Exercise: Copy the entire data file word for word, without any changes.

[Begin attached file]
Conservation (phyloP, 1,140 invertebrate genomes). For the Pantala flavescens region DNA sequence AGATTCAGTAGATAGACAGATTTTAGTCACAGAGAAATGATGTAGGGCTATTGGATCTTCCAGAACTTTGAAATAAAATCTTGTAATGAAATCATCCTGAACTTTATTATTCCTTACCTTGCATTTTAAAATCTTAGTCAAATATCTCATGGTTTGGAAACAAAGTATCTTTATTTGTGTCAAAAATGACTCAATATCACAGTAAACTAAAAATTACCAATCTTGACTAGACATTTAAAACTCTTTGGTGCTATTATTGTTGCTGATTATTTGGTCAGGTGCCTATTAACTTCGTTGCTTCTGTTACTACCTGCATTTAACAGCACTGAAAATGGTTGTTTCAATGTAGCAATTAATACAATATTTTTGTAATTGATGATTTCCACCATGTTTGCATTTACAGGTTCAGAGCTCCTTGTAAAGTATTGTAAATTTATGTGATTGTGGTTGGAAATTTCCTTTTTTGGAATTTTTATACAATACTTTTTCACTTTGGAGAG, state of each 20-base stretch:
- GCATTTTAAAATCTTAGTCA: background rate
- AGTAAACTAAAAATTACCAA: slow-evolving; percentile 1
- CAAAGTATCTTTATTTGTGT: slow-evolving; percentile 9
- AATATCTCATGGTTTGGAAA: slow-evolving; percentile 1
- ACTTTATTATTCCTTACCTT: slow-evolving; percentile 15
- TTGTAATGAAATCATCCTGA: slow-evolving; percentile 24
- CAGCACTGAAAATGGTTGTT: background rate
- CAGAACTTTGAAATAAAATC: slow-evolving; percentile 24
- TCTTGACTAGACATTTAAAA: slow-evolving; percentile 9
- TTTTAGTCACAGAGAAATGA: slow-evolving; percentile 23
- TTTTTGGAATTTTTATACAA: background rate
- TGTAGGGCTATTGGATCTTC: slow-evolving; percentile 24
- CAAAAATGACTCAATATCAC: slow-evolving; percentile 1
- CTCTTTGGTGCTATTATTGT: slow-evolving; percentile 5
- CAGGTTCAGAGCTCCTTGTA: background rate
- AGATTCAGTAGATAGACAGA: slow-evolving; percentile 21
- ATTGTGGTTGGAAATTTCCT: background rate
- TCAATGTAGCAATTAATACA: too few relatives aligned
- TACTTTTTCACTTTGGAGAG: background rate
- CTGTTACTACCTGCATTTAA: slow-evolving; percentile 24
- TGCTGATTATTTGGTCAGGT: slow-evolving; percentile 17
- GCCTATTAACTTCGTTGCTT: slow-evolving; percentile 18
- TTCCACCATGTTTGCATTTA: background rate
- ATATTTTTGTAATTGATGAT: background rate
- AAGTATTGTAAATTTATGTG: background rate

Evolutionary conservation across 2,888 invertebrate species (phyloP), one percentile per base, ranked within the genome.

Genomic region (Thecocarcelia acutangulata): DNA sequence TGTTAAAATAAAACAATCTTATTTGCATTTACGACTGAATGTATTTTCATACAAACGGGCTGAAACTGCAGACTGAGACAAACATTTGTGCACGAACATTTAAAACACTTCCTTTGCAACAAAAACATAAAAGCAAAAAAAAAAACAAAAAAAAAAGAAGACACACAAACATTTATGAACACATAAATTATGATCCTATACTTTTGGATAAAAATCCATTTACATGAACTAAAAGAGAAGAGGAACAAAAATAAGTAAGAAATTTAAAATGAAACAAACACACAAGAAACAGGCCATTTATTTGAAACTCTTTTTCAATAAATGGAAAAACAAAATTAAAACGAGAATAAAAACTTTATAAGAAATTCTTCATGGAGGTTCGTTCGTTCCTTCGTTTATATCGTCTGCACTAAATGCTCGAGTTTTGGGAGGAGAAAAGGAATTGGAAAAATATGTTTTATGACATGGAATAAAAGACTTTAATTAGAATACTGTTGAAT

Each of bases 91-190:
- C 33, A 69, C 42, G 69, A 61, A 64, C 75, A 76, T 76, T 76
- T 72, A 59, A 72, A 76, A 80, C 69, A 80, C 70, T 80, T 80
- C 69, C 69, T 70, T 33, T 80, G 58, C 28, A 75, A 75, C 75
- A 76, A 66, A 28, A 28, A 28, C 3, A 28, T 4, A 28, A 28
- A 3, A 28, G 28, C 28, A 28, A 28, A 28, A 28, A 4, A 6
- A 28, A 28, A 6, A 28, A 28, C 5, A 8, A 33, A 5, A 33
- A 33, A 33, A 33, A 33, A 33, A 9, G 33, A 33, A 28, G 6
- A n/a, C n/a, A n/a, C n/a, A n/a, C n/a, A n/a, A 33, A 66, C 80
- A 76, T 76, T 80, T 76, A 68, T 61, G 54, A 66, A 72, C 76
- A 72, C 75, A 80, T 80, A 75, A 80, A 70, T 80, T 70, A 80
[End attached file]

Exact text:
Conservation (phyloP, 1,140 invertebrate genomes). For the Pantala flavescens region DNA sequence AGATTCAGTAGATAGACAGATTTTAGTCACAGAGAAATGATGTAGGGCTATTGGATCTTCCAGAACTTTGAAATAAAATCTTGTAATGAAATCATCCTGAACTTTATTATTCCTTACCTTGCATTTTAAAATCTTAGTCAAATATCTCATGGTTTGGAAACAAAGTATCTTTATTTGTGTCAAAAATGACTCAATATCACAGTAAACTAAAAATTACCAATCTTGACTAGACATTTAAAACTCTTTGGTGCTATTATTGTTGCTGATTATTTGGTCAGGTGCCTATTAACTTCGTTGCTTCTGTTACTACCTGCATTTAACAGCACTGAAAATGGTTGTTTCAATGTAGCAATTAATACAATATTTTTGTAATTGATGATTTCCACCATGTTTGCATTTACAGGTTCAGAGCTCCTTGTAAAGTATTGTAAATTTATGTGATTGTGGTTGGAAATTTCCTTTTTTGGAATTTTTATACAATACTTTTTCACTTTGGAGAG, state of each 20-base stretch:
- GCATTTTAAAATCTTAGTCA: background rate
- AGTAAACTAAAAATTACCAA: slow-evolving; percentile 1
- CAAAGTATCTTTATTTGTGT: slow-evolving; percentile 9
- AATATCTCATGGTTTGGAAA: slow-evolving; percentile 1
- ACTTTATTATTCCTTACCTT: slow-evolving; percentile 15
- TTGTAATGAAATCATCCTGA: slow-evolving; percentile 24
- CAGCACTGAAAATGGTTGTT: background rate
- CAGAACTTTGAAATAAAATC: slow-evolving; percentile 24
- TCTTGACTAGACATTTAAAA: slow-evolving; percentile 9
- TTTTAGTCACAGAGAAATGA: slow-evolving; percentile 23
- TTTTTGGAATTTTTATACAA: background rate
- TGTAGGGCTATTGGATCTTC: slow-evolving; percentile 24
- CAAAAATGACTCAATATCAC: slow-evolving; percentile 1
- CTCTTTGGTGCTATTATTGT: slow-evolving; percentile 5
- CAGGTTCAGAGCTCCTTGTA: background rate
- AGATTCAGTAGATAGACAGA: slow-evolving; percentile 21
- ATTGTGGTTGGAAATTTCCT: background rate
- TCAATGTAGCAATTAATACA: too few relatives aligned
- TACTTTTTCACTTTGGAGAG: background rate
- CTGTTACTACCTGCATTTAA: slow-evolving; percentile 24
- TGCTGATTATTTGGTCAGGT: slow-evolving; percentile 17
- GCCTATTAACTTCGTTGCTT: slow-evolving; percentile 18
- TTCCACCATGTTTGCATTTA: background rate
- ATATTTTTGTAATTGATGAT: background rate
- AAGTATTGTAAATTTATGTG: background rate

Evolutionary conservation across 2,888 invertebrate species (phyloP), one percentile per base, ranked within the genome.

Genomic region (Thecocarcelia acutangulata): DNA sequence TGTTAAAATAAAACAATCTTATTTGCATTTACGACTGAATGTATTTTCATACAAACGGGCTGAAACTGCAGACTGAGACAAACATTTGTGCACGAACATTTAAAACACTTCCTTTGCAACAAAAACATAAAAGCAAAAAAAAAAACAAAAAAAAAAGAAGACACACAAACATTTATGAACACATAAATTATGATCCTATACTTTTGGATAAAAATCCATTTACATGAACTAAAAGAGAAGAGGAACAAAAATAAGTAAGAAATTTAAAATGAAACAAACACACAAGAAACAGGCCATTTATTTGAAACTCTTTTTCAATAAATGGAAAAACAAAATTAAAACGAGAATAAAAACTTTATAAGAAATTCTTCATGGAGGTTCGTTCGTTCCTTCGTTTATATCGTCTGCACTAAATGCTCGAGTTTTGGGAGGAGAAAAGGAATTGGAAAAATATGTTTTATGACATGGAATAAAAGACTTTAATTAGAATACTGTTGAAT

Each of bases 91-190:
- C 33, A 69, C 42, G 69, A 61, A 64, C 75, A 76, T 76, T 76
- T 72, A 59, A 72, A 76, A 80, C 69, A 80, C 70, T 80, T 80
- C 69, C 69, T 70, T 33, T 80, G 58, C 28, A 75, A 75, C 75
- A 76, A 66, A 28, A 28, A 28, C 3, A 28, T 4, A 28, A 28
- A 3, A 28, G 28, C 28, A 28, A 28, A 28, A 28, A 4, A 6
- A 28, A 28, A 6, A 28, A 28, C 5, A 8, A 33, A 5, A 33
- A 33, A 33, A 33, A 33, A 33, A 9, G 33, A 33, A 28, G 6
- A n/a, C n/a, A n/a, C n/a, A n/a, C n/a, A n/a, A 33, A 66, C 80
- A 76, T 76, T 80, T 76, A 68, T 61, G 54, A 66, A 72, C 76
- A 72, C 75, A 80, T 80, A 75, A 80, A 70, T 80, T 70, A 80